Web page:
Kinross turns out in force to pay homage to Arthur the great
Ben Hutton mingles with the happiest team in racing
The people of Kinross are out in their droves at Lucinda Russell's Arlary House yard on Sunday to see Grand National hero One For Arthur parade in the Scottish sunshine.
Among them is regular work-rider Erin Walker, who was unable to go to Aintree. Husband Barry was on duty as a fireman, so she was looking after their children, 11-year-old Emily and one-year-old Logan.
Along with other family members they watched Derek Fox's superb stalking ride at home in Abernethy, and Walker says: "We were really nervous, but when he won there wasn't a dry eye in the house. Emily was screaming on with us and Logan was clapping because we were clapping.
"It was hard to pick him out for the first circuit, but Derek was awesome. He's so patient and knows how to ride that horse."
Of the celebrations on Saturday night, Walker adds: "The whole yard went to the Thistle in Milnathort, so there were a few sore heads this morning."
Celebrations in Liverpool are also lively. The much-publicised golfers who were the inspiration for the owners' Two Golf Widows moniker are Colin Dempster and Fraser McClung, and Dempster says: "We walked into the Malmaison Hotel in Liverpool and Derek came in with us with the trophy and got a standing ovation. I think we drank most of the champagne in Liverpool last night."
"And most people in Liverpool have a had a photo with the trophy," adds McClung.
Russell's evening exploits were a touch less adventurous. "We had a few drinks with the owners and left, drove home, watched the replay and went to bed, which wasn't really very exciting," she reports.
With the shy star of the show being coaxed to put his head out of the box for photographers tempted by some hay in the Grand National trophy, the beaming faces of staff members in their new black Edinburgh Gin jackets are dotted around the yard.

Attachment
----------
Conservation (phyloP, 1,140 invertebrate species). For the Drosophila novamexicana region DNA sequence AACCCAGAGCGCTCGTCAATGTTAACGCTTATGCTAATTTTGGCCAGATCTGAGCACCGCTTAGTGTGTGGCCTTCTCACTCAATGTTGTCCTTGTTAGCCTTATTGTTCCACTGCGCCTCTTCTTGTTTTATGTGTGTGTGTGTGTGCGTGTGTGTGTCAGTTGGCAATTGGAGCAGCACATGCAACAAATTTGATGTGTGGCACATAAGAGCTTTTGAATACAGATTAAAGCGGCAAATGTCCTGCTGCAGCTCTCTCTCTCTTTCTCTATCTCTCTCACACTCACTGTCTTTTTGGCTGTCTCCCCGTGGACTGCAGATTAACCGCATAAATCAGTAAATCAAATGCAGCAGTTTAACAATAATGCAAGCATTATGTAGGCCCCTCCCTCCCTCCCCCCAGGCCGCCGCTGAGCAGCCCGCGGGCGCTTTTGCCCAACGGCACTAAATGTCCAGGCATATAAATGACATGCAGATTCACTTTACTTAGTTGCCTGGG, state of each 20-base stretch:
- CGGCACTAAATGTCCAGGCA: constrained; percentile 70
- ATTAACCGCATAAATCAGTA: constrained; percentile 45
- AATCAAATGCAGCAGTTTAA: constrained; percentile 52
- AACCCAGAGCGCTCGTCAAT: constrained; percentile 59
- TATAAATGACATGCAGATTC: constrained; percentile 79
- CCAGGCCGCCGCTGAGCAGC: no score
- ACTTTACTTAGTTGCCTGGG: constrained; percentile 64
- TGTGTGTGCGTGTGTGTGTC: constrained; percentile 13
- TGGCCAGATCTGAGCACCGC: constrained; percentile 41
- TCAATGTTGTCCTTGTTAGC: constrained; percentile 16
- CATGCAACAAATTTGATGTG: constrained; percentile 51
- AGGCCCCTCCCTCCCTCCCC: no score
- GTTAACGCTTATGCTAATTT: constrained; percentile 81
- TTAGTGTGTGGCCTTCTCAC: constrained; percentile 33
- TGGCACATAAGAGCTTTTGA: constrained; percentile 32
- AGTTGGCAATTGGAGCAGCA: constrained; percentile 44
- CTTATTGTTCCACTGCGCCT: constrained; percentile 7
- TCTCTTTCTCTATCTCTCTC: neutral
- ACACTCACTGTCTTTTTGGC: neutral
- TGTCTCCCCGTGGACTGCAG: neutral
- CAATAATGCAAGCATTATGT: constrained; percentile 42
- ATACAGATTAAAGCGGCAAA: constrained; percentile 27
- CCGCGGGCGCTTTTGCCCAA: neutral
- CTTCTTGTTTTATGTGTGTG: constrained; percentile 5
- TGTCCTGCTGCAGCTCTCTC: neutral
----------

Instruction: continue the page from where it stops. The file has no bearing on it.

The word 'team' is heard almost as much as 'Arthur' (as everyone calls him), and Russell stresses how important that ethos is, saying: "I'm getting all this publicity and I've got a nice new jacket that says winning trainer on it.
"But it's not about me, it's about all the staff here today; they're the ones who look after these horses and do all the hard work. We've got some fantastic people here."
Deborah Thomson, one of the Two Golf Widows, expresses a similar sentiment.
"We wouldn't be standing here if it wasn't for Lucinda, and Scu, and the whole team and their hard work and dedication,” she says. “We've really got them to thank, they're a fabulous team."
"It's brilliant here, we love it," adds fellow owner Belinda McClung.
Walker also stresses the importance of the Arlary team, saying "everybody here has had a part in it", and Russell's partner Peter Scudamore concurs, saying: "The team ethic in this yard is very strong."
Scudamore had an interest in two runners in the National, with son Tom riding sixth-placed Vieux Lion Rouge, and there is an intriguing revelation about where his loyalties lay.
"As much as I love Arthur, I haven't spent thousands of pounds on him in school fees, so I was watching Thomas,” he admits.
“As they came from the Canal Turn I thought Thomas was going to win, and then suddenly it changed and my loyalties changed immediately! I did keep flicking back to make sure he jumped the last though."
Everyone seems to have backed Arthur, including Richard and Tracy Lewis from Kinross, who have come along with their children James and Ruby.
Richard says: "We don't usually have a bet but we heard Arthur was running, so we put a bet on, and today we just wanted to come up and be part of it."
Tracy adds: "There's been quite a lot of excitement from the kids this morning about seeing Arthur."
Down the row from Arthur's box, Peter Dunn and Moira Hunter from Cowdenbeath are giving Sky Khan a pat. Dunn works as a cleaner at Ladbrokes in Cowdenbeath, and says: "I went in last night and they'd taken some thumping."
As the media and Arthur's fans and beneficiaries drift away, Scudamore is concocting gin cocktails in the wooden cabin, while amid the weekend's madness there has been time to remember a much-missed member of Russell's team.
Next to the cabin there is a tree planted in memory of Campbell Gillies, the stable's hugely promising young jockey who died in a holiday accident in 2012.
Russell says: "Of course our thoughts go back to Campbell and his family, and it's great that his sister Rita still works for us. I think he'd be very proud of us."